Oral B12: the best kept secret in medicine – pro

  1. Because most clinicians are generally unaware that oral vitamin B12 therapy is effective the traditional treatment for B12 deficiency has bee
  2. B12 deficiency is common. The etology of B12 deficiency should be discovered in order to plan treatment and for prognosis but very often it is empirically treated becasue B12 is inexpensive and easy to administer and the diagnostic workup is complex and expensive.
  3. n intramuscular injections. However, since as early as 1968, oral vitamin B12 has been shown to have an efficacy equal to that of injections in the treatment of pernicious anemia and other B12 deficiency. Although the majority of dietary vitamin B12is absorbed in the terminal ileum through a complex with intrinsic factor, evidence for the previously mentioned alternate transport system is mounting.In one study, 38 patients with vitamin B12 deficiency were randomized to receive oral or parenteral therapy. Patients in the parenteral therapy group received 1,000 mcg of vitamin B12 intramuscularly on days 1, 3, 7, 10, 14, 21, 30, 60, and 90, while those in the oral treatment group received 2,000 mcg daily for 120 days. At the end of 120 days, patients who received oral therapy had significantly higher serum vitamin B12 levels and lower methylmalonic acid levels than those in the parenteral therapy group. The actual transport mechanism used in this pathway remains unproved, but vitamin B12 is thought to be absorbed “en masse” in high doses. Surprisingly, one study showed that even in patients who had undergone gastrectomy, vitamin B12deficiency could be easily reversed with oral supplementation.Intramuscular injections, although safe and inexpensive, have several drawbacks. Injections are painful, medical personnel giving the injections are placed at risk of needlestick injuries, and administration of intramuscular injections often adds to the cost of therapy. Treatment schedules for intramuscular administration vary widely but usually consist of initial loading doses followed by monthly maintenance injections. One regimen consists of daily injections of 1,000 mcg for one to two weeks, then a maintenance dose of 1,000 mcg every one to three months.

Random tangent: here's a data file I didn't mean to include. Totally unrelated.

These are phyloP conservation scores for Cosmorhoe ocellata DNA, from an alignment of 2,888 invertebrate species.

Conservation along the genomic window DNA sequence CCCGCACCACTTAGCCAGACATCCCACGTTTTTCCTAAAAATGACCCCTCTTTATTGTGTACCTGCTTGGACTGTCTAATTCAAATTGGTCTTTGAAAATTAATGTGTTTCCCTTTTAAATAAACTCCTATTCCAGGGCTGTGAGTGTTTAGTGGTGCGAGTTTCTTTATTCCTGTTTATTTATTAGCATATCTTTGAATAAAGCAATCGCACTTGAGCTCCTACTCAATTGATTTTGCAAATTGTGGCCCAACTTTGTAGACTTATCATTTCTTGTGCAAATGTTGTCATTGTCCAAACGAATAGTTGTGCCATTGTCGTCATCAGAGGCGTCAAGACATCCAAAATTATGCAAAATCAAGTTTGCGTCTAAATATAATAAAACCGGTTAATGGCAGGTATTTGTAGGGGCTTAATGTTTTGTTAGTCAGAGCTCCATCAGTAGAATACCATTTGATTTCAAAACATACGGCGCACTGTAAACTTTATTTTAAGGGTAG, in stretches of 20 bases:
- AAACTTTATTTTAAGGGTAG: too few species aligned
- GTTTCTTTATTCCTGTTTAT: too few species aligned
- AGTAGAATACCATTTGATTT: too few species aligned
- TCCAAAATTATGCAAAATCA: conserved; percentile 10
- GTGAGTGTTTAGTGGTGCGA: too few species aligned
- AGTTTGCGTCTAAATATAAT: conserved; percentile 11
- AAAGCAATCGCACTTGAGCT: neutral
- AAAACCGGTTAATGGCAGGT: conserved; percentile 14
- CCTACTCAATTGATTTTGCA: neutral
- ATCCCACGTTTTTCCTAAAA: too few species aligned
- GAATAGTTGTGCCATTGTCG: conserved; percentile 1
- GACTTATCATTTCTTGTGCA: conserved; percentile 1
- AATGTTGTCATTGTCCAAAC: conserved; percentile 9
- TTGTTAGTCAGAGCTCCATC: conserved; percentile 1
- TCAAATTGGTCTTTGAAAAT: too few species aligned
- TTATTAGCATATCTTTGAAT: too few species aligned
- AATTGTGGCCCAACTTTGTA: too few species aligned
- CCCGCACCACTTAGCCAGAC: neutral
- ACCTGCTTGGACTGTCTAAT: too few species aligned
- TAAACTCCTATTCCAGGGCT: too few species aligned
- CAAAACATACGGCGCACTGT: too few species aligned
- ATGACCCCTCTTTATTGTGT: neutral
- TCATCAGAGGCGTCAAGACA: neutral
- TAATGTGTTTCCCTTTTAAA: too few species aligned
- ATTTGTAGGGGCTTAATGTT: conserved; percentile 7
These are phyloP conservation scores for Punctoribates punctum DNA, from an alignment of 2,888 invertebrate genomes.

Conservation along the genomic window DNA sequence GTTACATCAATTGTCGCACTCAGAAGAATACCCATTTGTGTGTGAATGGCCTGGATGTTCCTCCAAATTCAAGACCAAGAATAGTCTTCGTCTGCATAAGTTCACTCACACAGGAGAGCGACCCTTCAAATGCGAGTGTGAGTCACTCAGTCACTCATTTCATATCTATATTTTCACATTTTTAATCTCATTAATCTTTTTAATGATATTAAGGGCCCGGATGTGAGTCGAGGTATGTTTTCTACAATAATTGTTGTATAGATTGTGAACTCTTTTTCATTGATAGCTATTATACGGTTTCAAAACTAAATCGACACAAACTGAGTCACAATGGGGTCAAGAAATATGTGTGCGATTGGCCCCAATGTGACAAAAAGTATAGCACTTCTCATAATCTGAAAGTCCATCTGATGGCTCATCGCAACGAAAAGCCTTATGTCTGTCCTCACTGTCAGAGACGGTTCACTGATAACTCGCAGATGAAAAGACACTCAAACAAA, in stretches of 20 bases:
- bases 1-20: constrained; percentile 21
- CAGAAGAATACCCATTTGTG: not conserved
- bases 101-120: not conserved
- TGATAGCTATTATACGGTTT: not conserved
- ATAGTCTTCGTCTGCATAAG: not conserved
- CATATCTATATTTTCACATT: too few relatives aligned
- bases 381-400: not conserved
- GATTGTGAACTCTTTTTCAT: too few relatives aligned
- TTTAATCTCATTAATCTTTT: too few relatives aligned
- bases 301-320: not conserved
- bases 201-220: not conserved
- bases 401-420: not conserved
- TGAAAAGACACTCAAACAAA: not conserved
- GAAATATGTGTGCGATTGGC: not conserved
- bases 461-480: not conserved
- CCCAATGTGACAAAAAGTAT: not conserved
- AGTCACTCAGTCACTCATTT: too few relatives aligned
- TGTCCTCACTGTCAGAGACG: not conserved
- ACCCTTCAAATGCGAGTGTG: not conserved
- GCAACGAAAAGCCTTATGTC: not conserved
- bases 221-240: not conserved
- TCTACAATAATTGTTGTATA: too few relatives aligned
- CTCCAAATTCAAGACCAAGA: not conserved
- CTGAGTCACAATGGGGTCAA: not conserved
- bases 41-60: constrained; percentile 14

Although the daily requirement of vitamin B12 is approximately 2 mcg, the initial oral replacement dosage consists of a single daily dose of 1,000 to 2,000 mcg. This high dose is required because of the variable absorption of oral vitamin B12 in doses of 500 mcg or less.19 This regimen has been shown to be safe, cost-effective, and well tolerated by patients.

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  2. Lederle FA. Oral cobalamin for pernicious anemia. Medicine’s best kept secret? JAMA 1991;265:94-5.
  3. Adachi S, Kawamoto T, Otsuka M, Fukao K. Enteral vitamin B12 supplements reverse postgastrectomy B12 deficiency. Ann Surg 2000;232:199-201.
  4. Lederle FA. Oral cobalamin for pernicious anemia: back from the verge of extinction. J Am Geriatr Soc 1998;46:1125-7.
  5. Adachi S, Kawamoto T, Otsuka M, Fukao K. Enteral vitamin B12 supplements reverse postgastrectomy B12 deficiency. Ann Surg 2000;232:199-201.
  6. Carmel R. How I treat cobalamin (vitamin B12) deficiency. Blood 2008; 112:2214.
  7. Oberley MJ, Yang DT. Laboratory testing for cobalamin deficiency in megaloblastic anemia. Am J Hematol 2013; 88:522.
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